It bewilders me that people see a strict separation between the subgenres of biopunk and cyberpunk. Cyberpunk fiction has always had a healthy dose of biological technology. For visual media, sound examples are Blade Runner (Ridley Scott) and Videodrome (David Cronenberg). For written media, good examples are Dr. Adder (K. W. Jeter), Wetware (Rudy Rucker), Schismatrix (Bruce Sterling), and Blood Music (Greg Bear). All of this media was released in the 1980s, and all of it was considered cyberpunk until veteran cyberpunk author, Paul Di Filippo, wrote something called the Ribofunk Manifesto. To quote an interview with Filippo by Locus Magazine in 2003,
“I began to see drawbacks or blind spots in the cyberpunk worldview. To be kind of silly or parodic about the whole thing, I coined the term ‘ribofunk’ — ‘ribo’ out of biology (the ribosome) and then another musical form, ‘funk’ instead of ‘punk’ — and made a little Xerox manifesto, tongue-in-cheek at this point. Then I was infected by my own idea, my own joke, and I started to do a bunch of stories that were later collected in Ribofunk.”
Paul Di Filippo was not the only one to be infected with his idea. To an extent, ribofunk/biopunk grew out of a similar frustration which created cyberpunk in the first place. Cyberpunk arose out of disenfranchisement with traditional science fiction stories where spaceships with gleaming halls carrying swashbuckling scientists to fight psychic aliens had become a kind of norm. The cyberpunks wanted a kind of science fiction that was on the street level, where you could see the dirt. These punk elements were more realistic, especially in the 1980s, than the utopian visions like Star Trek.
Biopunk’s disenfranchisement came out of the tropes that had come to be associated with the cyberpunk movement, outlandish leather-clad cyborg anti-heroes walking rain-slicked streets, while neon gleamed off chrome. Filippo expresses this, in the Ribofunk Manifesto, with his description of what Ribofunk’s style should consist of:
Ribofunk must be as sensual as sex, as unsparing in sweat, cum, bile and lymph as the the body is prolific in these substances.
and from a 1996 interview with Wired,
The funk style – a hot skittery style in contrast to the more laid-back, cerebral style that you might find in some cyberpunk – ties in naturally with the whole biological revolution.
As I’ve already pointed out, these things already existed in cyberpunk from the very beginning. Dr. Adder certainly fits this description and is arguably the first cyberpunk novel, having been finished in 1974, but considered unpublishable until the advent of Neuromancer (William Gibson). The book opens with the protagonist having sex with genetically modified sex chickens, which also provide giant eggs to the populace of Los Angeles. How’s that for body fluids?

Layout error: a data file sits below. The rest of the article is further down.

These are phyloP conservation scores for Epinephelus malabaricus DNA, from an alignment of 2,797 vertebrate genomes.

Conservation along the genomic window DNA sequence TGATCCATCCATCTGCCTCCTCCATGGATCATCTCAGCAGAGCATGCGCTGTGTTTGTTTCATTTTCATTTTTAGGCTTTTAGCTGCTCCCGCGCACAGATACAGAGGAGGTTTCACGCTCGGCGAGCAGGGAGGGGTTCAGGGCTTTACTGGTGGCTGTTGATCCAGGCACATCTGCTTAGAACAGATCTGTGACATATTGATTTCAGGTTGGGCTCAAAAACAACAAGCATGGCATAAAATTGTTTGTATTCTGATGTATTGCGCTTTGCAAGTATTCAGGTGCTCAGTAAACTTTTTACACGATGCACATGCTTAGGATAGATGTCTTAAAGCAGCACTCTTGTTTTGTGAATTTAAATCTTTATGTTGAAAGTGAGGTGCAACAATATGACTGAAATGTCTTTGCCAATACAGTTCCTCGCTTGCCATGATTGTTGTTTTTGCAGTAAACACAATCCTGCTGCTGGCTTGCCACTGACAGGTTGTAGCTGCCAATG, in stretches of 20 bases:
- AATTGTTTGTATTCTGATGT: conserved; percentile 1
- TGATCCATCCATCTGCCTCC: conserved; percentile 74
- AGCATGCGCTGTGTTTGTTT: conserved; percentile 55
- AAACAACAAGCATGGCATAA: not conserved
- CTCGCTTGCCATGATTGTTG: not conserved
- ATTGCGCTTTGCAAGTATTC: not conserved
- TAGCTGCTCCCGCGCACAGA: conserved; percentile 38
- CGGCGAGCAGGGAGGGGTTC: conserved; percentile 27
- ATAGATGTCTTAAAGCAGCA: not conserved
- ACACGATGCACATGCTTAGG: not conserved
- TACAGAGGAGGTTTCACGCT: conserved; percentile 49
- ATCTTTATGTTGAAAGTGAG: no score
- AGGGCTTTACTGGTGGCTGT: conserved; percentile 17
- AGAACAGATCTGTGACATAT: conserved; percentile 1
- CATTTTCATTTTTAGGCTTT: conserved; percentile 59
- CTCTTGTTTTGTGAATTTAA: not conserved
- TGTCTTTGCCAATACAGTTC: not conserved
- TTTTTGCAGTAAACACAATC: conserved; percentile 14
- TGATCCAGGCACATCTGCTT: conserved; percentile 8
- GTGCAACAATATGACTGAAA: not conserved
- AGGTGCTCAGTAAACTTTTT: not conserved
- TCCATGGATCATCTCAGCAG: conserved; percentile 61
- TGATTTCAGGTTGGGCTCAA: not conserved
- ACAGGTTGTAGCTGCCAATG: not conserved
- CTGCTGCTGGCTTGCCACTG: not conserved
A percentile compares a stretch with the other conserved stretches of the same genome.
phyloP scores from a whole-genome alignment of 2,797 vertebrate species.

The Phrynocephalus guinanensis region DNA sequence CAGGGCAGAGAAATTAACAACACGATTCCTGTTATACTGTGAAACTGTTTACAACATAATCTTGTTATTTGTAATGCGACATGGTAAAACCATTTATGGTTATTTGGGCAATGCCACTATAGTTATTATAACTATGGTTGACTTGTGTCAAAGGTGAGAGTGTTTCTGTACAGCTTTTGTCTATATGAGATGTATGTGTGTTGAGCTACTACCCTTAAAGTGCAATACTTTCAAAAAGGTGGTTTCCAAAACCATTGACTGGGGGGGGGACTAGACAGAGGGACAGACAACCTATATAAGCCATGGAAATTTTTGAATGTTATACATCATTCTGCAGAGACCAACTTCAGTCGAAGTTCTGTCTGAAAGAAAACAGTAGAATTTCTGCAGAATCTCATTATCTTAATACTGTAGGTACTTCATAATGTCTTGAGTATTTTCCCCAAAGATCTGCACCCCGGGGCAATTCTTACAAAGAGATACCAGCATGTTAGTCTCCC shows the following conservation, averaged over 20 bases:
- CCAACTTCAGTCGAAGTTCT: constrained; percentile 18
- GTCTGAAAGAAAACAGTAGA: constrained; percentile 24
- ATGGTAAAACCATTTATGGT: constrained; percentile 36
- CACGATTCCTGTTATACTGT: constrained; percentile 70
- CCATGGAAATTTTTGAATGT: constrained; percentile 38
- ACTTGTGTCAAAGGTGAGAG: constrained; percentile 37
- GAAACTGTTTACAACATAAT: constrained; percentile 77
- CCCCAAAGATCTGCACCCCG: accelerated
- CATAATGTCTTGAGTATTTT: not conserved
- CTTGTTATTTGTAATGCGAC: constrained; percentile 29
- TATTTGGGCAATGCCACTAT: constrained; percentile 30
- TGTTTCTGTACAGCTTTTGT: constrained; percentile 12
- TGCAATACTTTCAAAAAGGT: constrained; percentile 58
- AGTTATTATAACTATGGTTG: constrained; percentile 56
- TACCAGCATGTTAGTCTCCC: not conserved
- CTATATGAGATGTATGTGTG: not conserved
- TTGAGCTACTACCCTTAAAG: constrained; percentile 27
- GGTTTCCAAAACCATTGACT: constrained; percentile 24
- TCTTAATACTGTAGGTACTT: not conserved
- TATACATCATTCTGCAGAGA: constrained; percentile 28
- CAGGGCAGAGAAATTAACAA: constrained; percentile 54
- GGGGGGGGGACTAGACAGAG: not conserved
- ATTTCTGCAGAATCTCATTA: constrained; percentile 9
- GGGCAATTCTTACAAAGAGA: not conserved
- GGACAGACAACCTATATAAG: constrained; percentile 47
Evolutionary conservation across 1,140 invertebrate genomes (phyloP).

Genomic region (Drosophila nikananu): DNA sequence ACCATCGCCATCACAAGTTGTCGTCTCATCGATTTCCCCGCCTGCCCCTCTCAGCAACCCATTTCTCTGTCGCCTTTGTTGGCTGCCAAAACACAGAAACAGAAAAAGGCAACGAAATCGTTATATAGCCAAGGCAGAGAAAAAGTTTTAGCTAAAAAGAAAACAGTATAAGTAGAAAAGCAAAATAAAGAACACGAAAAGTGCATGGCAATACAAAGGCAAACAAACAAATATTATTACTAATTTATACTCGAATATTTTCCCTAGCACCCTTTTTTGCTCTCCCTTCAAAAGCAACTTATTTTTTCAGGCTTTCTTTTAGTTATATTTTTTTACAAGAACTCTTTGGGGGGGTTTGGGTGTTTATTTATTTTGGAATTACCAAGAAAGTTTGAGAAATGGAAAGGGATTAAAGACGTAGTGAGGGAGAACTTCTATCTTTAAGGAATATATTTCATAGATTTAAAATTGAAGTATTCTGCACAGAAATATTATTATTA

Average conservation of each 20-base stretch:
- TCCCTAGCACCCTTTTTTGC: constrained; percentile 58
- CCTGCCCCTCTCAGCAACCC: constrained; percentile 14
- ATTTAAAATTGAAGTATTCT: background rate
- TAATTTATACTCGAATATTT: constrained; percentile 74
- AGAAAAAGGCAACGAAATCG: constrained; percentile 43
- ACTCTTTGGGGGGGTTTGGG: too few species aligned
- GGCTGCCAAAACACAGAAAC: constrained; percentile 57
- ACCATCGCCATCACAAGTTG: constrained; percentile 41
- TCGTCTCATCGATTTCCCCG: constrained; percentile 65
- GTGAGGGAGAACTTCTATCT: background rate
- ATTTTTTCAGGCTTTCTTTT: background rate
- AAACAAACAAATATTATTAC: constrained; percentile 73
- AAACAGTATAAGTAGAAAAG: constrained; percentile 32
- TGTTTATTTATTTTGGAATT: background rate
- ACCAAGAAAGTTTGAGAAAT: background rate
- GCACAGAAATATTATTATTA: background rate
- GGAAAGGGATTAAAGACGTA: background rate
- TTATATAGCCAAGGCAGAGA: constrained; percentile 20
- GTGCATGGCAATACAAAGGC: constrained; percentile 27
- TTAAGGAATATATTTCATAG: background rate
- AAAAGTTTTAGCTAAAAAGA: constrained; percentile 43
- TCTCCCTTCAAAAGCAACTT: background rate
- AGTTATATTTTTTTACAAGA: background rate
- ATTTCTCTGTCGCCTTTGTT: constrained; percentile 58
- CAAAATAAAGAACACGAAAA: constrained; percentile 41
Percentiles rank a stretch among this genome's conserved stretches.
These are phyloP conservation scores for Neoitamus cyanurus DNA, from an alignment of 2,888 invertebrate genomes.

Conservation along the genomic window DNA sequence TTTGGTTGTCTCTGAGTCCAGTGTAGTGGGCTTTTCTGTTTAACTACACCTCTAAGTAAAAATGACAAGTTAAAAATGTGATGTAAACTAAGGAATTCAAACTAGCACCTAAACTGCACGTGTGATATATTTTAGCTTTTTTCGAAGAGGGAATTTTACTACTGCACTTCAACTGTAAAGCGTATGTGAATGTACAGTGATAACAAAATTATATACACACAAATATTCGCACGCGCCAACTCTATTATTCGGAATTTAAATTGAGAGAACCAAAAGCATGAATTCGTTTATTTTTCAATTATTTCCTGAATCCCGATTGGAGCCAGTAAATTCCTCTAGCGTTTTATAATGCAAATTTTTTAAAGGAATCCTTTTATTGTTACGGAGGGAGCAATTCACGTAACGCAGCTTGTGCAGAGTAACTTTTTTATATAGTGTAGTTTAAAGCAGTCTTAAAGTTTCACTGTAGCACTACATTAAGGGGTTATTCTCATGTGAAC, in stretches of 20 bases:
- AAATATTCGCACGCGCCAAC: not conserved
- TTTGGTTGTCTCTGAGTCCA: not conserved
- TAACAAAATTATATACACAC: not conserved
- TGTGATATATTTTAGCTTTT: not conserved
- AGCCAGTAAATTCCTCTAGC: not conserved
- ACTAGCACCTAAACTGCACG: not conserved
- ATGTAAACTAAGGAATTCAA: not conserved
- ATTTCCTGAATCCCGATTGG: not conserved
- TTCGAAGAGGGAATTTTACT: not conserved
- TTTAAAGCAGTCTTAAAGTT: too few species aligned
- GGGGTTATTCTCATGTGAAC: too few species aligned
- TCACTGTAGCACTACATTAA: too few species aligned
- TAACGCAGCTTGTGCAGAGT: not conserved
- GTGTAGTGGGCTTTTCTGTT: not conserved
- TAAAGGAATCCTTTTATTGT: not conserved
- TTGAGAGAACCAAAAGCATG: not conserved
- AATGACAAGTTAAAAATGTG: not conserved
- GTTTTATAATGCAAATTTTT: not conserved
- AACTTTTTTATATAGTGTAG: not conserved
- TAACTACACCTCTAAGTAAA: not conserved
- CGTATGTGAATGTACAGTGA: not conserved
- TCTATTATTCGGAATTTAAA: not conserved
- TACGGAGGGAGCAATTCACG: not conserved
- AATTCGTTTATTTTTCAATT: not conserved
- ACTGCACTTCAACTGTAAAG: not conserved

This bio-veneer has been pulled over great works of cyberpunk media, artificially distancing them from the cyberpunk movement where they fit in perfectly. Examples of this are Dark Angel, Orphan Black, Existenz, The Windup Girl, and The Repossession Mambo (which spawned two movies). Orphan Black, for instance, from its very first season establishes mega-corporation control over clones, with transhumanist intentions. Take out clones and make that a computer chip, and no one would deny that it is cyberpunk and neither should we. They do that in season four by the way; Orphan Black is not biopunk. It is cyberpunk that has been bungled up in flesh and body fluids, Videodrome or Existenz anyone?
Cyberpunk has been succinctly defined as “High Tech, Low Life.” High Tech doesn’t have to mean electronics; biotechnology is equally “High Tech.” The Low Life aspect almost never comes into question, thus the remaining -punk suffix. This is not to say that all genres that share the -punk suffix are cyberpunk. Steampunk (although a compelling argument could be made for William Gibson and Bruce Sterling’s The Difference Engine), atompunk, dieselpunk, elfpunk, etc.to, definitely are not. These subgenres are all fixed in retro-futuristic worlds that are fantastical and rooted in alternate histories. Cyberpunk and biopunk are rooted in OUR future and never were retro-futures, although we caught with them. Cyberpunk (that isn’t satirical) and biopunk being written today is still set in the future. So everyone, grab your bio-computer, don your vat grown leather jacket, double check that cyberjack, and head out into the neon-lit streets.